HC Deb 10 May 1911 vol 25 cc1218-20

I ask leave to introduce a Bill "to make provision for work or maintenance being given to the unemployed." A word of explanation is due to the House for taking this means of introducing the Bill. There are other Bills before the House which deal with unemployment, and had this measure proceeded on the same or similar lines I should have introduced it in a less formal manner. But this Bill seeks to set up quite a new and distinct principle in modern politics. The title is the "Right to Work Bill." It is to make provision for work being given to the unemployed. We submit that in the provisions of this measure we are seeking to modernise a very old right conferred on Englishmen by the statute of Elizabeth 43, chapter 2. On that measure the whole of our modern Poor Law system has grown up, and unquestionably the foundation of that system was not the provision of monetary assistance, but the provision of work for the able-bodied and destitute poor. The provisions of the Bill are few and explicit. In the first three clauses machinery is established for registering the genuine unemployed. A person who has been seven days on the Labour Exchange register without suitable employment having been found for him is then entitled to apply to have his name transferred from the Labour Exchange register to the unemployed register. Only British subjects are eligible to make such application. At the end of seven days from the name being registered on the unemployed list, the public authorities, State and local, are under obligation either to provide suitable employment or to find such maintenance for the unemployed person and his dependants as the medical officer of the district may certify to be necessary to maintain them in physical efficiency.

The subsequent Clauses provide for the training of the unfit, and the compulsory detention of the worthless and undesirable. The cost of the whole of the provisions of the Bill is divided between the local authorities and the Treasury. Under the Bill the total cost of carrying it into operation, which falls upon local authorities, must not exceed a penny in the pound on the ratable value in the course of one year, the whole of the remainder, whatever the amount, falling upon the Treasury. I desire it to be understood that in suggesting the provision of work we are not thinking of relief works hurriedly arranged for in order to meet crises when unemployment comes upon us. The underlying feature of the Bill is that great undertakings of public utility and Government Contracts, shall be arranged in advance, and held in readiness to be launched when unemployment begins to overtake us. Nor are we desirous to establish a set of people who will be maintained in idleness out of public funds. Our provisions with regard to maintenance are intended more in the nature of a spur to stimulate Government Departments and public authorities to provide work, knowing that unless such be done the unemployed have to be provided with maintenance from public funds. This measure does not conflict with any other Bills or proposals for dealing with unemployment. It is supplementary to the insurance scheme of the Chancellor of the Exchequer. It is supplementary to the proposals for regulating casual labour, dealing with boy labour, and other matters of that kind. We do not seek to stipulate how the State shall provide employment. We confer on the individual the right to demand employment or maintenance, leaving the State to take the necessary action to carry out its obligations.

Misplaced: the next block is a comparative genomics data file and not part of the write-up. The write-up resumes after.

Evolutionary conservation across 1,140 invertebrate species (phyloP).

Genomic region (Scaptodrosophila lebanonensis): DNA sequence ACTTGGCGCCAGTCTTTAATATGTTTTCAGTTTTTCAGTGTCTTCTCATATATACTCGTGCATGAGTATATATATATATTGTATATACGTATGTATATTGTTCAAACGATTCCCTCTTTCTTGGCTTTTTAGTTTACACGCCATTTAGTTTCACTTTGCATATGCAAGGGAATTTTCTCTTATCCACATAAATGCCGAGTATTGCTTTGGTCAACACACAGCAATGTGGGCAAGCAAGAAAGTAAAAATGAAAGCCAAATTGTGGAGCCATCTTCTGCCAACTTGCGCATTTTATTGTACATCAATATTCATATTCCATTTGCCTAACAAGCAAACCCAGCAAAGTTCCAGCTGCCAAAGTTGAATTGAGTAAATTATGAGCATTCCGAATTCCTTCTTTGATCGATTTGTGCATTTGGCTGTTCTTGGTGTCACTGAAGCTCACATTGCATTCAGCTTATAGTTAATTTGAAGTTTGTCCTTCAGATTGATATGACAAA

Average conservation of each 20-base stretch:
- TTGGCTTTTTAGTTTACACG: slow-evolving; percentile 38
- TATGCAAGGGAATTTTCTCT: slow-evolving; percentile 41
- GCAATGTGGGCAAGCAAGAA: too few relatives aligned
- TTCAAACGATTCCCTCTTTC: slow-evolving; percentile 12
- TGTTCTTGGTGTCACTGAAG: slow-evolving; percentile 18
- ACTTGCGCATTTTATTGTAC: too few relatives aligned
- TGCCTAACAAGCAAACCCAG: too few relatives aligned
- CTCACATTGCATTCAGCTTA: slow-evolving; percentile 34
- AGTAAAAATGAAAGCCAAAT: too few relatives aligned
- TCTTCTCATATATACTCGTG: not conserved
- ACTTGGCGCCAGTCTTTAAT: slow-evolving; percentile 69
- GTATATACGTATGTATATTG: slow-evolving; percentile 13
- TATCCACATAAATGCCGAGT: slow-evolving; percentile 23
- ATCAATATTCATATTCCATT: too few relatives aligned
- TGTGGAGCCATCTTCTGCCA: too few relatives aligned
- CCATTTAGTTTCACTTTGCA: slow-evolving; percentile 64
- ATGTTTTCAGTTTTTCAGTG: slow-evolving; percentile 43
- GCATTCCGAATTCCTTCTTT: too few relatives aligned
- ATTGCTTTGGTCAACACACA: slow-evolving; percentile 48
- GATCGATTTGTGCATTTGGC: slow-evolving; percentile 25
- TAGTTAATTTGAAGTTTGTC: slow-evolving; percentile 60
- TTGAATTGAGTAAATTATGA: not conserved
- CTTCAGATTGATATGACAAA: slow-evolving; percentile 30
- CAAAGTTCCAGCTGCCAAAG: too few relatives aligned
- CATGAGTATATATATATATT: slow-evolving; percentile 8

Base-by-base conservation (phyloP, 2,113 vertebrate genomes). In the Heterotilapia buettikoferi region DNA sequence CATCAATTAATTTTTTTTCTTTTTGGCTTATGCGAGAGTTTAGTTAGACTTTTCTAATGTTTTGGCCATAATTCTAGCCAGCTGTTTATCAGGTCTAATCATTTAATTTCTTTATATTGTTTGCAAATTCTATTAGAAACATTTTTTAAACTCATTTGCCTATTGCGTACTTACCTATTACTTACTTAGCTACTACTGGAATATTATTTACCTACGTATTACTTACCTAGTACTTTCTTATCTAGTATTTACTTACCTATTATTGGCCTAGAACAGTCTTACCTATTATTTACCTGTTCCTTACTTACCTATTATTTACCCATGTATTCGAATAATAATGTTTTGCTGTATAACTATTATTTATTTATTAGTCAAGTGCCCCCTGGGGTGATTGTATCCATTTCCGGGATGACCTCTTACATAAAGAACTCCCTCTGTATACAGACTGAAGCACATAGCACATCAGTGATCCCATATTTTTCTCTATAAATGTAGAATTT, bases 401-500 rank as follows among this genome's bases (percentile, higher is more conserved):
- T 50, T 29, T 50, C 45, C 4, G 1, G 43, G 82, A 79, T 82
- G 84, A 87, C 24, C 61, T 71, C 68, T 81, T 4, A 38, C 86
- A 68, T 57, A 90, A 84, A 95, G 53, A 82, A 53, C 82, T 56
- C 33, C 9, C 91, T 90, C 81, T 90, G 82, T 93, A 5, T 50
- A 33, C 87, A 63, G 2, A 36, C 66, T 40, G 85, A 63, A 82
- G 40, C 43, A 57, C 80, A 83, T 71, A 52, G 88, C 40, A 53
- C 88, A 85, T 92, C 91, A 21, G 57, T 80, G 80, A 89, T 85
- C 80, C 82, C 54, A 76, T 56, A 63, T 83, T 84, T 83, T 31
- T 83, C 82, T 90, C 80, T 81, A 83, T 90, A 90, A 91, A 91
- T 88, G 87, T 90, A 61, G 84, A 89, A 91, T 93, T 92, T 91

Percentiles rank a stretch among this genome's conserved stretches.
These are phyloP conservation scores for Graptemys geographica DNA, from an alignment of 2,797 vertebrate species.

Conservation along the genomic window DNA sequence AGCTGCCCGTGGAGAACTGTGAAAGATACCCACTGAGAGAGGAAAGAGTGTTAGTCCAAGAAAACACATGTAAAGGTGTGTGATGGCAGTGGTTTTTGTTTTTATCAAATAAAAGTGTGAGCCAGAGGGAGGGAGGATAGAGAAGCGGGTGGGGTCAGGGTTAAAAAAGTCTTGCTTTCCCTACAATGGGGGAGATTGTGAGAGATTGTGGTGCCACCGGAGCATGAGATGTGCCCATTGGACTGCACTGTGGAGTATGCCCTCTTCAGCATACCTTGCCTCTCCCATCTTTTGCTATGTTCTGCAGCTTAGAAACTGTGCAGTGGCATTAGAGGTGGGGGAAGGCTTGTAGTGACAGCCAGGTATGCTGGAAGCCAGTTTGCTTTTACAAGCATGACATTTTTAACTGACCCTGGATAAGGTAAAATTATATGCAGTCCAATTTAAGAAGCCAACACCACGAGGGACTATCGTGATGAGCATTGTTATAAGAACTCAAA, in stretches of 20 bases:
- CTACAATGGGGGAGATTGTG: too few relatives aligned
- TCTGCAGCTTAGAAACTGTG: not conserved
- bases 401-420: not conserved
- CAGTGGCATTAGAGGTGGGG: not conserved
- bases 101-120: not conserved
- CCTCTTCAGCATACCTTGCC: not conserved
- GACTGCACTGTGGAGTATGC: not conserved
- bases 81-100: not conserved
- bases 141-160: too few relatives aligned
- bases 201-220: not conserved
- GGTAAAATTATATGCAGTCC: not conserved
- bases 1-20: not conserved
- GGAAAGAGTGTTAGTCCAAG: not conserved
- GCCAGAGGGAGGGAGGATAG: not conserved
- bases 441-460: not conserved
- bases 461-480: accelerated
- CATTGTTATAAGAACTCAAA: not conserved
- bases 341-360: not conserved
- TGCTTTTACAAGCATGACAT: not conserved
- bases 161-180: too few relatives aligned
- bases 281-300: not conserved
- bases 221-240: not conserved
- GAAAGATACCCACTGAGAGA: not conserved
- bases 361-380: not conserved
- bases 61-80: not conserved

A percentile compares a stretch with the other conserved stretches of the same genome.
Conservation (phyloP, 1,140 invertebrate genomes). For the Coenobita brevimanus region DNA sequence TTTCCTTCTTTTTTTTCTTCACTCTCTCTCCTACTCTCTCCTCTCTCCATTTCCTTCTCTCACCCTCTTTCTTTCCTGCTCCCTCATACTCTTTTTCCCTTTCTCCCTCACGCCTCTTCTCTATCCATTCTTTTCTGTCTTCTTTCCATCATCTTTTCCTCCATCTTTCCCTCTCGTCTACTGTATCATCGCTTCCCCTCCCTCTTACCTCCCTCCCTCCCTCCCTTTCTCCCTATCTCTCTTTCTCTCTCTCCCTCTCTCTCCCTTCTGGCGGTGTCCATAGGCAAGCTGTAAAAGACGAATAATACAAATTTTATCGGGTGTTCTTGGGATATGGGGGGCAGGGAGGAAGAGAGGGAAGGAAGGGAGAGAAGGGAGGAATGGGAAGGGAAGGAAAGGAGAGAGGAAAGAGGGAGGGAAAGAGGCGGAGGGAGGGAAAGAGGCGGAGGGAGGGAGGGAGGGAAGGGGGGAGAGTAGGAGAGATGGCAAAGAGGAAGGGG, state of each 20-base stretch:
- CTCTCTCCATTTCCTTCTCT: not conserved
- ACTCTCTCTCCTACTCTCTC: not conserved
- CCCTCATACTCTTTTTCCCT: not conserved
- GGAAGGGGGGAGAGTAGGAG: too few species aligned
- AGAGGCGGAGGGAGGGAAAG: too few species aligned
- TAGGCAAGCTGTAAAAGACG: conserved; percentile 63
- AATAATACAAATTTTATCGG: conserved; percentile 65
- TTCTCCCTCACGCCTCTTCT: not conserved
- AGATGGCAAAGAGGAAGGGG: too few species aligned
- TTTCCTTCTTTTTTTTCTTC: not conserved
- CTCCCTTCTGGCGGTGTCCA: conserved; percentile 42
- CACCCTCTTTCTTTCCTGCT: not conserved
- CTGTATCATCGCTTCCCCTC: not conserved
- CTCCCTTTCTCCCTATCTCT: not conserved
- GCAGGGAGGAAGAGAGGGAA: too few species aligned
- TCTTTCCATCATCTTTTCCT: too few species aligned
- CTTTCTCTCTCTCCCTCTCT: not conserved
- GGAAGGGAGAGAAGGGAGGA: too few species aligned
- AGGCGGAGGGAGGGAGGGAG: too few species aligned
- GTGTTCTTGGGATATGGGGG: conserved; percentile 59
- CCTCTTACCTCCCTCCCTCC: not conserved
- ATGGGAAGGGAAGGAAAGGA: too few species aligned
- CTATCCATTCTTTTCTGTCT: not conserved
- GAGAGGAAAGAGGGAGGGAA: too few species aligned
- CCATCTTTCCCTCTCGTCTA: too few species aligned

These, in brief, are the main provisions of the Bill, and we are in hope that since the present boom in trade is already beginning to show signs of exhaustion some measure on these lines will be adopted by the Government and carried into law, so, that when unemployment again becomes prevalent the country may be spared the humiliating spectacle of tens of thousands of honest men and women being deprived of the opportunity of making a living or of the right to work.

Question, "That leave be given to bring in a Bill to make provision for work or maintenance being given to the unemployed," put, and agreed to.

Bill ordered to be brought in by Mr. Keir Hardie, Mr. Ramsay Macdonald, Mr. Barnes, Mr. Crooks, Mr. Enoch Edwards, Mr. Fred Hall, Mr. Arthur Henderson, Mr. William Johnson, Mr. Lansbury, Mr. O'Grady, and Mr. Tyson Wilson. Presented accordingly, and read the first tune; to be read a second time upon Wednesday, 24th May, and to be printed.